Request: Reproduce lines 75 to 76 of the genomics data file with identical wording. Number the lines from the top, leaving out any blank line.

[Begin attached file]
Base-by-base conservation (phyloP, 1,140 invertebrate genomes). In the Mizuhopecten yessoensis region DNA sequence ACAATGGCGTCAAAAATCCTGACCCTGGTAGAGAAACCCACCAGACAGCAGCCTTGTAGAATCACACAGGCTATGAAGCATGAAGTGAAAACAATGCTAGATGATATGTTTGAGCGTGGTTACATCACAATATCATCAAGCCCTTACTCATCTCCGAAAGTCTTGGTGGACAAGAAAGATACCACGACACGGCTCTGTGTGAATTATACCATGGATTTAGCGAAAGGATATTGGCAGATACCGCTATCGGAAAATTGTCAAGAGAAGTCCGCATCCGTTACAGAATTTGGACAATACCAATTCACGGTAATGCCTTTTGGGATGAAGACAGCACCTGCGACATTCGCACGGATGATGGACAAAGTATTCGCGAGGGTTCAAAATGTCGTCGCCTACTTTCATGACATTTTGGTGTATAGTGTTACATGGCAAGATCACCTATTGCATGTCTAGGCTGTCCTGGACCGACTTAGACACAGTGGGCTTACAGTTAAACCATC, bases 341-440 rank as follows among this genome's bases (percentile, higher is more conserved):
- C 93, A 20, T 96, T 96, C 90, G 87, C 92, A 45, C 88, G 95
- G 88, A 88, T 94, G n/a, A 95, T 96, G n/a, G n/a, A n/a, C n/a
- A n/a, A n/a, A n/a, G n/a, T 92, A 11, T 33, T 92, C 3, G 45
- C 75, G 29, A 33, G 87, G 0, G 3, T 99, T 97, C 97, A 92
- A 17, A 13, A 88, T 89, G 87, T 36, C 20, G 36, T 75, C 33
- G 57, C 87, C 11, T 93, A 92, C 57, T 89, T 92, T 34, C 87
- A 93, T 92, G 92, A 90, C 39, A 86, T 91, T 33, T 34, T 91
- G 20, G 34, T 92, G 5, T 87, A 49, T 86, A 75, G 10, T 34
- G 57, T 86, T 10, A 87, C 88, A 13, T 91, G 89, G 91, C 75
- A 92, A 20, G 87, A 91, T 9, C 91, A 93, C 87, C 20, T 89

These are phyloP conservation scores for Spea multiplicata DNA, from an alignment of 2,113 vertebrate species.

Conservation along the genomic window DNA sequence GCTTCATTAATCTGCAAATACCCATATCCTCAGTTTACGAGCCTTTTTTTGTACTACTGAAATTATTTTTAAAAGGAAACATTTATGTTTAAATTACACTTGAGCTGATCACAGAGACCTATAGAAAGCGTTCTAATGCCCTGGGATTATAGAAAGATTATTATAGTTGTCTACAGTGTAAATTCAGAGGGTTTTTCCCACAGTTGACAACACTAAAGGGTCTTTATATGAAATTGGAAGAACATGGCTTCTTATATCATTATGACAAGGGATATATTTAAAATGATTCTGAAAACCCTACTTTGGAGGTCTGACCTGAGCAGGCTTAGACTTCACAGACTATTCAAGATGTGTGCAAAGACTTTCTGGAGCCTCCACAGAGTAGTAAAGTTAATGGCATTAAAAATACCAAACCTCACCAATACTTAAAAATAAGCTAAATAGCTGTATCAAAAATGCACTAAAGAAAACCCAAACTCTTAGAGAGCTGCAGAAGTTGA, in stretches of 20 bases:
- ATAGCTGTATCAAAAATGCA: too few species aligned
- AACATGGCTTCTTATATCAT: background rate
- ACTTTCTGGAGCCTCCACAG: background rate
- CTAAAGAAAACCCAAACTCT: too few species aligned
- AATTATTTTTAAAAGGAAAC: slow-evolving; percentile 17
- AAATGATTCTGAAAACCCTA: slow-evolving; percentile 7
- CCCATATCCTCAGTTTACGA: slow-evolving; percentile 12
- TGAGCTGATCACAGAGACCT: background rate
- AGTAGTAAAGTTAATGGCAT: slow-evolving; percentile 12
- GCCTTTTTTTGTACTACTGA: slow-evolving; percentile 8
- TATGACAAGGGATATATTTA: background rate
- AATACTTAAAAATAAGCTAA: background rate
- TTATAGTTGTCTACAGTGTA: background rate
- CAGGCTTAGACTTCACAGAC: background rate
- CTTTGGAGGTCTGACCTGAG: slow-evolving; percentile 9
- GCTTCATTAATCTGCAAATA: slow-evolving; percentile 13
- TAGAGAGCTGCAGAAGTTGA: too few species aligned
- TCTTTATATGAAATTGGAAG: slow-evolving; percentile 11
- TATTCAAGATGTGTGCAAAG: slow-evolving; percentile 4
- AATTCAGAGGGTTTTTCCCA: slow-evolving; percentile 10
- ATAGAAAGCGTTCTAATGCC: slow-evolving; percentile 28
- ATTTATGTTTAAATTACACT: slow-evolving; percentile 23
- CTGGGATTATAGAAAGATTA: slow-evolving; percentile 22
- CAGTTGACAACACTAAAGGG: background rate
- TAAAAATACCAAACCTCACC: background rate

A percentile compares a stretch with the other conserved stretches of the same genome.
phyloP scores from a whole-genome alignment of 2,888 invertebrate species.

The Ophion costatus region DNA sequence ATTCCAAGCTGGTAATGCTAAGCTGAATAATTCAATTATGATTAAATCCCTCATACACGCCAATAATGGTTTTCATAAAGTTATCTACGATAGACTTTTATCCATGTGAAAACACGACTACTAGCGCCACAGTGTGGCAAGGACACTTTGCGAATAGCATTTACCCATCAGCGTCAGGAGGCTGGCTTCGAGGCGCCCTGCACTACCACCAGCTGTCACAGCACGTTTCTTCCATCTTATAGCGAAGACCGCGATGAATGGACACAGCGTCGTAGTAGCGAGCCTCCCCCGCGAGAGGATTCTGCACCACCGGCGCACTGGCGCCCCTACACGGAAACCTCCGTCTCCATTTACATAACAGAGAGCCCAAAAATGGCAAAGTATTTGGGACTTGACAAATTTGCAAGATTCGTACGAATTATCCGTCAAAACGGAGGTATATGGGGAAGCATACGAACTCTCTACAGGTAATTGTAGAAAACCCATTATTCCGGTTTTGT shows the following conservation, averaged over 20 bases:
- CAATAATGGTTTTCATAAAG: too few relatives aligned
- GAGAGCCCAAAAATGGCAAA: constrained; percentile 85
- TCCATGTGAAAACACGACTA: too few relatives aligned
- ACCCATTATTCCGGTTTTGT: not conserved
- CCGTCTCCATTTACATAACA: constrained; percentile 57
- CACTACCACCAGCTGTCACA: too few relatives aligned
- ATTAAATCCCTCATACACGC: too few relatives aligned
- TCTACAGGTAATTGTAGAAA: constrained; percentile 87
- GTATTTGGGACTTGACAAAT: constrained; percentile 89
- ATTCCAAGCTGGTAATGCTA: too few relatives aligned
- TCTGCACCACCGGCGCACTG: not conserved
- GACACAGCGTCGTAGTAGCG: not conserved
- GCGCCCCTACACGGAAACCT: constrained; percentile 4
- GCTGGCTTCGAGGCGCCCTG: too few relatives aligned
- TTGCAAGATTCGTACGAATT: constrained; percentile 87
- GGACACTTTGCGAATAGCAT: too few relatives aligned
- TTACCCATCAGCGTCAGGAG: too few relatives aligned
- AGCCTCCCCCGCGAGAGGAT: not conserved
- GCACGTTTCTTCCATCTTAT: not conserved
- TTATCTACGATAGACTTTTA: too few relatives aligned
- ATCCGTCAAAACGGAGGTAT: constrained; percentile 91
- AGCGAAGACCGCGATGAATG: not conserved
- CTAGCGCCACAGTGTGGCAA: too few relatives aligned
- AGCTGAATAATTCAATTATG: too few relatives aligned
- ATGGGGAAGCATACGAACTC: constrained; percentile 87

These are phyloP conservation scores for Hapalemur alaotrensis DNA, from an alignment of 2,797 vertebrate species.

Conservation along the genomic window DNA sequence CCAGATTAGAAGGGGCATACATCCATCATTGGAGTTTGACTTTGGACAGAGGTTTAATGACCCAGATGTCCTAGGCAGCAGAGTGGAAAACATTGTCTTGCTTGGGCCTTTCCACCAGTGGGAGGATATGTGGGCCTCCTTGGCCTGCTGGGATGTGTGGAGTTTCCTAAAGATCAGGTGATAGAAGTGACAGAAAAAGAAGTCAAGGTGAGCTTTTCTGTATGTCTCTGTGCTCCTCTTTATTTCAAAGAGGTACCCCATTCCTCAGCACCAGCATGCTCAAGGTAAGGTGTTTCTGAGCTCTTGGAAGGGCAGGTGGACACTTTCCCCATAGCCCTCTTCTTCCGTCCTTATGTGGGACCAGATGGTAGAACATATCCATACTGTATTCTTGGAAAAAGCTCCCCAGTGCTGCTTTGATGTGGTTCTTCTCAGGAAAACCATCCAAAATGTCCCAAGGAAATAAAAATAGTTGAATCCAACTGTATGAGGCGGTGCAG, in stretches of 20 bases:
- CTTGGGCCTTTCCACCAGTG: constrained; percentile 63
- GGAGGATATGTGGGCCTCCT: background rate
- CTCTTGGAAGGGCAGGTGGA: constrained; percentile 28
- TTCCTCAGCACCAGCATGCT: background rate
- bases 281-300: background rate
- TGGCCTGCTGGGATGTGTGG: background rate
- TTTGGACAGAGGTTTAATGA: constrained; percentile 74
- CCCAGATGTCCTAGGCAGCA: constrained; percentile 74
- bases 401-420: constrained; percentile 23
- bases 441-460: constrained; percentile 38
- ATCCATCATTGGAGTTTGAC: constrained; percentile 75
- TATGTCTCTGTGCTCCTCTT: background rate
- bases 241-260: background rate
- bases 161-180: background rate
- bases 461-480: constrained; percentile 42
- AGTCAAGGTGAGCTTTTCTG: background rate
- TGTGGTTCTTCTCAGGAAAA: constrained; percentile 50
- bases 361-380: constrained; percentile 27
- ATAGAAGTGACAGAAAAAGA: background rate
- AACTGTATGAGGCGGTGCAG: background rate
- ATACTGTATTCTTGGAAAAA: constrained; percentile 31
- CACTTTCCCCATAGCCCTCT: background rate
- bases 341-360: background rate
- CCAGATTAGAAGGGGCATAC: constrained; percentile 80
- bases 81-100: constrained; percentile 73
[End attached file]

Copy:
- TTTGGACAGAGGTTTAATGA: constrained; percentile 74
- CCCAGATGTCCTAGGCAGCA: constrained; percentile 74